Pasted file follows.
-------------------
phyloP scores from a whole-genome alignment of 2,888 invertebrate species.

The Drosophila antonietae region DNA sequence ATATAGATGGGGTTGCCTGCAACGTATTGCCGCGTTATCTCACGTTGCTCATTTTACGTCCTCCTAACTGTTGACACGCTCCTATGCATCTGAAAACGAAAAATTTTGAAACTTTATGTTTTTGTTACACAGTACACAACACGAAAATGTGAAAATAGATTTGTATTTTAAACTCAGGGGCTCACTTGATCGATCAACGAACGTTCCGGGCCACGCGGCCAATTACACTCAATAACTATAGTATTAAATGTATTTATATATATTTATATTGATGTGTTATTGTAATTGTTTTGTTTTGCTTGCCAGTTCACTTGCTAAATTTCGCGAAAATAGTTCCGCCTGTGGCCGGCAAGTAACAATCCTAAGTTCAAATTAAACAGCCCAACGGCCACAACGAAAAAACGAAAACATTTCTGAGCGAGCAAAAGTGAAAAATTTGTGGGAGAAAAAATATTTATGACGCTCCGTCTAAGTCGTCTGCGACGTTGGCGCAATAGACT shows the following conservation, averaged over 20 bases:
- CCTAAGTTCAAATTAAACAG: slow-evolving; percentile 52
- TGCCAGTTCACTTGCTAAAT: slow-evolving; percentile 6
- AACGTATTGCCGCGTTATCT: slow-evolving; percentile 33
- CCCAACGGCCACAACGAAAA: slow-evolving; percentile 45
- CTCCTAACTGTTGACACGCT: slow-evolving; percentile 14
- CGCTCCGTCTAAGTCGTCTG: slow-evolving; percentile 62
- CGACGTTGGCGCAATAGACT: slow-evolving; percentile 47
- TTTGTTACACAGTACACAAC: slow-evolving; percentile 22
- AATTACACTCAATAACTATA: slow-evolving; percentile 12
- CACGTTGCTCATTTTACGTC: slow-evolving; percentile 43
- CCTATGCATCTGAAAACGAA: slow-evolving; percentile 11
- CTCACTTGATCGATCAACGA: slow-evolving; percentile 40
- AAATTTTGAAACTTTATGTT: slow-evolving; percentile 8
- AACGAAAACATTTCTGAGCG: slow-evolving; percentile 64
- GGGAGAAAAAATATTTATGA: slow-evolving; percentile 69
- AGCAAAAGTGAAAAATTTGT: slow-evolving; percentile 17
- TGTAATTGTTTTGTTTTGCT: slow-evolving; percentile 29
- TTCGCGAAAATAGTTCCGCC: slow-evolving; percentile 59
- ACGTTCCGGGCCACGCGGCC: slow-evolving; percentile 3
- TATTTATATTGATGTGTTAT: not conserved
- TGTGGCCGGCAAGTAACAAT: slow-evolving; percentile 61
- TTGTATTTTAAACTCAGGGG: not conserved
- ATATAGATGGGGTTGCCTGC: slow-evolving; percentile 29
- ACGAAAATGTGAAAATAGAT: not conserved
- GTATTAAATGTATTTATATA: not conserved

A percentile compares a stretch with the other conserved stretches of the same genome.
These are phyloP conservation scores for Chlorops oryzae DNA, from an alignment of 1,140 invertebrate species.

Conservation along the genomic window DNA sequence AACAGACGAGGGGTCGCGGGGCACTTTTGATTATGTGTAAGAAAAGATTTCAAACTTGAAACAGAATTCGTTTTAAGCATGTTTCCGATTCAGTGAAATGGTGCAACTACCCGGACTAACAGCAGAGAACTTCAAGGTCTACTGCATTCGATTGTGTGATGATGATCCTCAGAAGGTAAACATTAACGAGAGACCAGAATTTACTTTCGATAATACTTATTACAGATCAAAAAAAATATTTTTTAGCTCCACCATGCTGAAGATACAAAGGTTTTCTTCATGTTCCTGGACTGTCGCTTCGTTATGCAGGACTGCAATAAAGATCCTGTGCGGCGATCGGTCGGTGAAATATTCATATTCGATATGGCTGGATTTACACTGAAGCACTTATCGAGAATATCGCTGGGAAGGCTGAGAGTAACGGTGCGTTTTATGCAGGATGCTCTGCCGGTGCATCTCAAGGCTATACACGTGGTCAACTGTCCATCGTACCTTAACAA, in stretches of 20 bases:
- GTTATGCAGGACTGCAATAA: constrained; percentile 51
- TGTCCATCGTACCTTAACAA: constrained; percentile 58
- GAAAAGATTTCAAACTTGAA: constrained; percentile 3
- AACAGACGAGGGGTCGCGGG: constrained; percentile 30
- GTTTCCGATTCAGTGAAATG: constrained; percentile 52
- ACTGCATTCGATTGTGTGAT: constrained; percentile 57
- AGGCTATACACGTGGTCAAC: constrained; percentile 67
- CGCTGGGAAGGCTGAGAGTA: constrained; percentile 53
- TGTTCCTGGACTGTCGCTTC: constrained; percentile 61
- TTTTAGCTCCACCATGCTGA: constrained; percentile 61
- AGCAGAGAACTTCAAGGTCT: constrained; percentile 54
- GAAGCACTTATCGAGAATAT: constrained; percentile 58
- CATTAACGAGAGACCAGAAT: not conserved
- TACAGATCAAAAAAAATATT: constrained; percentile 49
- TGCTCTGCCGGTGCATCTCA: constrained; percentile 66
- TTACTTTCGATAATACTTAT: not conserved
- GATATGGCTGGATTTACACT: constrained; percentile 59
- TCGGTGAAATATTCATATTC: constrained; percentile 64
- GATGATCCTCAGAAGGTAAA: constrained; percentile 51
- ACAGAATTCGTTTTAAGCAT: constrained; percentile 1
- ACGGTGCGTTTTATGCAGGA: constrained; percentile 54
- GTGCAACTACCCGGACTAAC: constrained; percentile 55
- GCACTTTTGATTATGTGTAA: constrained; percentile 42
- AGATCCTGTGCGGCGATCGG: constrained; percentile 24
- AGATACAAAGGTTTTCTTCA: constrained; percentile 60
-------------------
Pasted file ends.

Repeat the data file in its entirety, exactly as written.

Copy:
phyloP scores from a whole-genome alignment of 2,888 invertebrate species.

The Drosophila antonietae region DNA sequence ATATAGATGGGGTTGCCTGCAACGTATTGCCGCGTTATCTCACGTTGCTCATTTTACGTCCTCCTAACTGTTGACACGCTCCTATGCATCTGAAAACGAAAAATTTTGAAACTTTATGTTTTTGTTACACAGTACACAACACGAAAATGTGAAAATAGATTTGTATTTTAAACTCAGGGGCTCACTTGATCGATCAACGAACGTTCCGGGCCACGCGGCCAATTACACTCAATAACTATAGTATTAAATGTATTTATATATATTTATATTGATGTGTTATTGTAATTGTTTTGTTTTGCTTGCCAGTTCACTTGCTAAATTTCGCGAAAATAGTTCCGCCTGTGGCCGGCAAGTAACAATCCTAAGTTCAAATTAAACAGCCCAACGGCCACAACGAAAAAACGAAAACATTTCTGAGCGAGCAAAAGTGAAAAATTTGTGGGAGAAAAAATATTTATGACGCTCCGTCTAAGTCGTCTGCGACGTTGGCGCAATAGACT shows the following conservation, averaged over 20 bases:
- CCTAAGTTCAAATTAAACAG: slow-evolving; percentile 52
- TGCCAGTTCACTTGCTAAAT: slow-evolving; percentile 6
- AACGTATTGCCGCGTTATCT: slow-evolving; percentile 33
- CCCAACGGCCACAACGAAAA: slow-evolving; percentile 45
- CTCCTAACTGTTGACACGCT: slow-evolving; percentile 14
- CGCTCCGTCTAAGTCGTCTG: slow-evolving; percentile 62
- CGACGTTGGCGCAATAGACT: slow-evolving; percentile 47
- TTTGTTACACAGTACACAAC: slow-evolving; percentile 22
- AATTACACTCAATAACTATA: slow-evolving; percentile 12
- CACGTTGCTCATTTTACGTC: slow-evolving; percentile 43
- CCTATGCATCTGAAAACGAA: slow-evolving; percentile 11
- CTCACTTGATCGATCAACGA: slow-evolving; percentile 40
- AAATTTTGAAACTTTATGTT: slow-evolving; percentile 8
- AACGAAAACATTTCTGAGCG: slow-evolving; percentile 64
- GGGAGAAAAAATATTTATGA: slow-evolving; percentile 69
- AGCAAAAGTGAAAAATTTGT: slow-evolving; percentile 17
- TGTAATTGTTTTGTTTTGCT: slow-evolving; percentile 29
- TTCGCGAAAATAGTTCCGCC: slow-evolving; percentile 59
- ACGTTCCGGGCCACGCGGCC: slow-evolving; percentile 3
- TATTTATATTGATGTGTTAT: not conserved
- TGTGGCCGGCAAGTAACAAT: slow-evolving; percentile 61
- TTGTATTTTAAACTCAGGGG: not conserved
- ATATAGATGGGGTTGCCTGC: slow-evolving; percentile 29
- ACGAAAATGTGAAAATAGAT: not conserved
- GTATTAAATGTATTTATATA: not conserved

A percentile compares a stretch with the other conserved stretches of the same genome.
These are phyloP conservation scores for Chlorops oryzae DNA, from an alignment of 1,140 invertebrate species.

Conservation along the genomic window DNA sequence AACAGACGAGGGGTCGCGGGGCACTTTTGATTATGTGTAAGAAAAGATTTCAAACTTGAAACAGAATTCGTTTTAAGCATGTTTCCGATTCAGTGAAATGGTGCAACTACCCGGACTAACAGCAGAGAACTTCAAGGTCTACTGCATTCGATTGTGTGATGATGATCCTCAGAAGGTAAACATTAACGAGAGACCAGAATTTACTTTCGATAATACTTATTACAGATCAAAAAAAATATTTTTTAGCTCCACCATGCTGAAGATACAAAGGTTTTCTTCATGTTCCTGGACTGTCGCTTCGTTATGCAGGACTGCAATAAAGATCCTGTGCGGCGATCGGTCGGTGAAATATTCATATTCGATATGGCTGGATTTACACTGAAGCACTTATCGAGAATATCGCTGGGAAGGCTGAGAGTAACGGTGCGTTTTATGCAGGATGCTCTGCCGGTGCATCTCAAGGCTATACACGTGGTCAACTGTCCATCGTACCTTAACAA, in stretches of 20 bases:
- GTTATGCAGGACTGCAATAA: constrained; percentile 51
- TGTCCATCGTACCTTAACAA: constrained; percentile 58
- GAAAAGATTTCAAACTTGAA: constrained; percentile 3
- AACAGACGAGGGGTCGCGGG: constrained; percentile 30
- GTTTCCGATTCAGTGAAATG: constrained; percentile 52
- ACTGCATTCGATTGTGTGAT: constrained; percentile 57
- AGGCTATACACGTGGTCAAC: constrained; percentile 67
- CGCTGGGAAGGCTGAGAGTA: constrained; percentile 53
- TGTTCCTGGACTGTCGCTTC: constrained; percentile 61
- TTTTAGCTCCACCATGCTGA: constrained; percentile 61
- AGCAGAGAACTTCAAGGTCT: constrained; percentile 54
- GAAGCACTTATCGAGAATAT: constrained; percentile 58
- CATTAACGAGAGACCAGAAT: not conserved
- TACAGATCAAAAAAAATATT: constrained; percentile 49
- TGCTCTGCCGGTGCATCTCA: constrained; percentile 66
- TTACTTTCGATAATACTTAT: not conserved
- GATATGGCTGGATTTACACT: constrained; percentile 59
- TCGGTGAAATATTCATATTC: constrained; percentile 64
- GATGATCCTCAGAAGGTAAA: constrained; percentile 51
- ACAGAATTCGTTTTAAGCAT: constrained; percentile 1
- ACGGTGCGTTTTATGCAGGA: constrained; percentile 54
- GTGCAACTACCCGGACTAAC: constrained; percentile 55
- GCACTTTTGATTATGTGTAA: constrained; percentile 42
- AGATCCTGTGCGGCGATCGG: constrained; percentile 24
- AGATACAAAGGTTTTCTTCA: constrained; percentile 60